[0020] In the course of our work, we have discovered a surprising and previously unobserved phenomenon. A lens sheet of the type that we described in FIG. 2, with ω set to some value other than 90 degrees, will produce, depending upon the value of ω, a strong antireflective effect. This may seem surprising to workers who are familiar with the art, and it is the paradoxical nature of this phenomenon that may have led others to ignore it. In the classic panoramagram, ω is 90 degrees, and the surface of a lens sheet produces annoying and distracting reflections that usually appear as horizontal bands. These horizontal reflections are one of the problems associated with lens sheets for autostereoscopic displays. One way to treat this problem, which we have never seen employed, is to coat the surface of the lenticular screen with a quarter-wave antireflective surface. In theory, this should work well, but would add substantially to the cost of the lens sheet. Texturing the lens sheet for antireflective diffusion properties would ruin the effectiveness of the lens sheet by destroying its refractive properties.

[0021] The kinds of lens sheets we have employed have circular lenticules (the lenticules being the individual elements making up the lens sheet, each individual element being separated by a boundary axis 107b), and are usually figured to have a focal point 106a that is at or near the pixel elements of the display surface.

[0022] For the particular kinds of electronic displays we have been using, i.e., both liquid crystal displays and plasma panels, we set c at some value other than 90 degrees. Values of ω from 80 to 5 degrees (measured with counterclockwise rotation having a positive value with reference to FIG. 2) can be employed for our purposes to create an autostereoscopic effect. We have observed that at such angles, there is a strong antireflection property, and the surface of the screen casts reflections at directions that are not seen by the observer. In fact, the effect of such an antireflective surface is similar to that of the textured or diffusing screen and is highly effective. An important point is that the lens screen does not need to be in close proximity to the pixel structure of the electronic display module itself, and a air gap may exist between the two. This is advantageous because such a lenticular antireflective screen can be an add-on product. Since it does not need to be in contact with the surface of the display, and there can be an air gap between the lens screen and the display surface itself, it works well with plasma display panels, in which the cover protective sheet is usually placed at some distance from the display surface.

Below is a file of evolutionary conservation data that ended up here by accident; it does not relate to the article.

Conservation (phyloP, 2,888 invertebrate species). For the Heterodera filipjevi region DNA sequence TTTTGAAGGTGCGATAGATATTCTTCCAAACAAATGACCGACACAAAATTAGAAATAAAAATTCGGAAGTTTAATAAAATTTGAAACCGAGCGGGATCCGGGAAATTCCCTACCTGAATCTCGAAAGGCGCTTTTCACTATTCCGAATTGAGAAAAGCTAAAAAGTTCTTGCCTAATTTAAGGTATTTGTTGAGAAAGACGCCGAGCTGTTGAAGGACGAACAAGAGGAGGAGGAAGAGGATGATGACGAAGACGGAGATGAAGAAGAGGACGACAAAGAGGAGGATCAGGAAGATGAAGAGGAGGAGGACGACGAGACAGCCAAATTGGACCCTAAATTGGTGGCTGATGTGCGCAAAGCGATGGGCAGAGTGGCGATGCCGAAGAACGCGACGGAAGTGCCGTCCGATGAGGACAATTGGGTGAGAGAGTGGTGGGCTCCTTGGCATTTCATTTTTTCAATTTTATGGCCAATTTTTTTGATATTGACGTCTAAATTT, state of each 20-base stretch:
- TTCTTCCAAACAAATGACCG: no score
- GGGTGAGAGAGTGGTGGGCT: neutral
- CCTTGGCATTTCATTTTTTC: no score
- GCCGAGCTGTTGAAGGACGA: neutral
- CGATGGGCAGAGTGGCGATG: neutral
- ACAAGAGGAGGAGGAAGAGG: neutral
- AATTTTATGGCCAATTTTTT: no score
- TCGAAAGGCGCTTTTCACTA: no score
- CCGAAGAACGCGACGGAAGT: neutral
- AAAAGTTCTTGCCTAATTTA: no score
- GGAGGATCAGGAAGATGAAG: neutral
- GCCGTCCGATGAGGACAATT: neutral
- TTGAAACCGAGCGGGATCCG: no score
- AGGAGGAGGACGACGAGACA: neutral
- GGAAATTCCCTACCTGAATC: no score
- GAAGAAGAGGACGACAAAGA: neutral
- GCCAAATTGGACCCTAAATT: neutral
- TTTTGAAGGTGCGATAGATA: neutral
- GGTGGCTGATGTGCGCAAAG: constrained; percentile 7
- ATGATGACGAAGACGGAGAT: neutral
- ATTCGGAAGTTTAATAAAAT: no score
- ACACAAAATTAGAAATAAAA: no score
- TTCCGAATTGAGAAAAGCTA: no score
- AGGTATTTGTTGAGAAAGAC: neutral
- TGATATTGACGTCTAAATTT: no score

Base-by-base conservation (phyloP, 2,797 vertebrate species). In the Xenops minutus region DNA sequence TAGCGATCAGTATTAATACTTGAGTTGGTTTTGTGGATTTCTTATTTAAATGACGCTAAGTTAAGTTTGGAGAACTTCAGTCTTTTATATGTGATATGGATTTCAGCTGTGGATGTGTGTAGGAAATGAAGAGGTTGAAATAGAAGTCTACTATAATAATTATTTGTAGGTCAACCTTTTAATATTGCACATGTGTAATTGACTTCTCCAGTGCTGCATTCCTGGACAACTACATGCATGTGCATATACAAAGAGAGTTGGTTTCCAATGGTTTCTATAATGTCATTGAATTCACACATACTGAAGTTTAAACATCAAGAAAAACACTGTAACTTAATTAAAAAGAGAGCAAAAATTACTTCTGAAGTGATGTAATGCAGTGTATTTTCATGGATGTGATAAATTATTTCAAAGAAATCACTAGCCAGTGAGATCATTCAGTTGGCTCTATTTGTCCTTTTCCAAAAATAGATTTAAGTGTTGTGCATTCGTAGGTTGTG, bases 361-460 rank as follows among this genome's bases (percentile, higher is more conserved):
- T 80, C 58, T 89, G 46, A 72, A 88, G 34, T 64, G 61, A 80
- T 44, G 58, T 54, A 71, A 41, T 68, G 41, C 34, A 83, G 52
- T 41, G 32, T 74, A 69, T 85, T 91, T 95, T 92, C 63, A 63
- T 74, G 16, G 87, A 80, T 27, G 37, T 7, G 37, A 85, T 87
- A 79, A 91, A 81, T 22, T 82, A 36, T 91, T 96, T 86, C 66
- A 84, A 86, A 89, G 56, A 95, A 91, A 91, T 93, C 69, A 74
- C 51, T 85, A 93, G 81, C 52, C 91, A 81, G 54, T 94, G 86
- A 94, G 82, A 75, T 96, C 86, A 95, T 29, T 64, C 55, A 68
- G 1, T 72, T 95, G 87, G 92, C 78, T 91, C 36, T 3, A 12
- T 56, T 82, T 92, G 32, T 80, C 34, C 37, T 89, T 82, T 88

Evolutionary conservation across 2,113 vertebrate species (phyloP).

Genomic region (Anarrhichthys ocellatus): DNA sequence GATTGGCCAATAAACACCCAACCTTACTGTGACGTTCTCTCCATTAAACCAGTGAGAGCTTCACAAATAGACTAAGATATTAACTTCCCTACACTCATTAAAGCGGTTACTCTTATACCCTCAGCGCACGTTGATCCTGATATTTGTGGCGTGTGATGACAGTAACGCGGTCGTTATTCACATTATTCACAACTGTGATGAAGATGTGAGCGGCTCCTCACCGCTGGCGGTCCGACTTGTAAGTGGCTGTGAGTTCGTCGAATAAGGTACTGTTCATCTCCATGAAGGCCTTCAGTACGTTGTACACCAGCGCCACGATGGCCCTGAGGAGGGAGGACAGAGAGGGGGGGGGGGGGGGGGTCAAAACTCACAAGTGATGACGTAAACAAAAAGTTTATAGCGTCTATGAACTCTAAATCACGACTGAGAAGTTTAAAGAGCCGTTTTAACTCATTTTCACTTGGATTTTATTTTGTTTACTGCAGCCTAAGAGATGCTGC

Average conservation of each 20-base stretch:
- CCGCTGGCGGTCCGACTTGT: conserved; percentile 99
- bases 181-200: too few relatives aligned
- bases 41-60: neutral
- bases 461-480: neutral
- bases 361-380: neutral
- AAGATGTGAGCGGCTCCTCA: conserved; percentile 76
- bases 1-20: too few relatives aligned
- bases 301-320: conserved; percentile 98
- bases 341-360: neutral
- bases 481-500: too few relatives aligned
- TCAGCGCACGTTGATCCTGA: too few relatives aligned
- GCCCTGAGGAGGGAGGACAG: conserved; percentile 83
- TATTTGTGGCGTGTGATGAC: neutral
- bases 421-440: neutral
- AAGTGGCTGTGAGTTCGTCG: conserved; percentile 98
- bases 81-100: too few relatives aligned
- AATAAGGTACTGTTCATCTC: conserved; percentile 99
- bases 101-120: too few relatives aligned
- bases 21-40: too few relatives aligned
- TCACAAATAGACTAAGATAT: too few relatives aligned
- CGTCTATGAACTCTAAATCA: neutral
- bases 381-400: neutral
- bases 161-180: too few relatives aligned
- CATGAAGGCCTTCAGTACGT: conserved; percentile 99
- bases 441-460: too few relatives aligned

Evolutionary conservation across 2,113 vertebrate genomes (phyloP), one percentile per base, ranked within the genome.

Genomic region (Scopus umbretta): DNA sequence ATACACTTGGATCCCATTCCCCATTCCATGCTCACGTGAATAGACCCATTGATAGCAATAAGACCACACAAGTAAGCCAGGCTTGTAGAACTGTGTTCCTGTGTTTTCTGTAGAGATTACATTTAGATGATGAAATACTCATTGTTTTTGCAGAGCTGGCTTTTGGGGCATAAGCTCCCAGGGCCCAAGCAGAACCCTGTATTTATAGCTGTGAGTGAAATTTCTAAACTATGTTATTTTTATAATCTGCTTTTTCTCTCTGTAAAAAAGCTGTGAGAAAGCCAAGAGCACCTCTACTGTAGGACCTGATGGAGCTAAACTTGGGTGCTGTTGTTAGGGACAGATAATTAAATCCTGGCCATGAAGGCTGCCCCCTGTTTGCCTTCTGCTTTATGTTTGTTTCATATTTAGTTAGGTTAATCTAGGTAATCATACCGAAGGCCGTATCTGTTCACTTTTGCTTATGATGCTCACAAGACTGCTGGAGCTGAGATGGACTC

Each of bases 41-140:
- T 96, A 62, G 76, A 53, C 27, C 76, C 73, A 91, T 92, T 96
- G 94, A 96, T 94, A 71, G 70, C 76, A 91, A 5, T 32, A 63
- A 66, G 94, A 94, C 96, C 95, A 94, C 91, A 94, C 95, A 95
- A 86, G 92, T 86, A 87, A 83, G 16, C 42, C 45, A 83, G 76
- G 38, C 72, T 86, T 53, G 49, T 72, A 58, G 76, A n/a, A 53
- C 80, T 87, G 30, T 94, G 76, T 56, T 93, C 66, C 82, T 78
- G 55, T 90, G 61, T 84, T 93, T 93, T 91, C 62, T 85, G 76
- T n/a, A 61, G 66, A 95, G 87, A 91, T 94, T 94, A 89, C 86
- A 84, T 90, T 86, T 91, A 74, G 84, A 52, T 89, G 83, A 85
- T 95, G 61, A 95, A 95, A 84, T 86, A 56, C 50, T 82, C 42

[0023] The setting of ω itself is one that can be determined by empirical means. One simply rotates an antireflection screen of the design described here in front of the electronic display, and notes when the environmental reflections are redirected benignly and therefore suppressed. In the case of an autostereoscopic application, ω must be set according to stereoscopic considerations, and there can be a surprisingly beneficial result as far as antireflection properties are concerned. In point of fact, it is possible to satisfy the requirements of a good autostereoscopic display and a good antireflection screen.

[0024] The finer the pitch, i.e., the smaller the distance between boundary axes, the less obtrusive is the lens sheet structure. Something that is not as obvious is that the focal point 106a (which is related to the focal length of the individual lenticules, which in turn is related to the refractive index of the lens sheet itself) and the specific degree of curvature of the individual lenticules need not be at the surface of the screen. In other words, the focal plane may be in front of or behind the screen.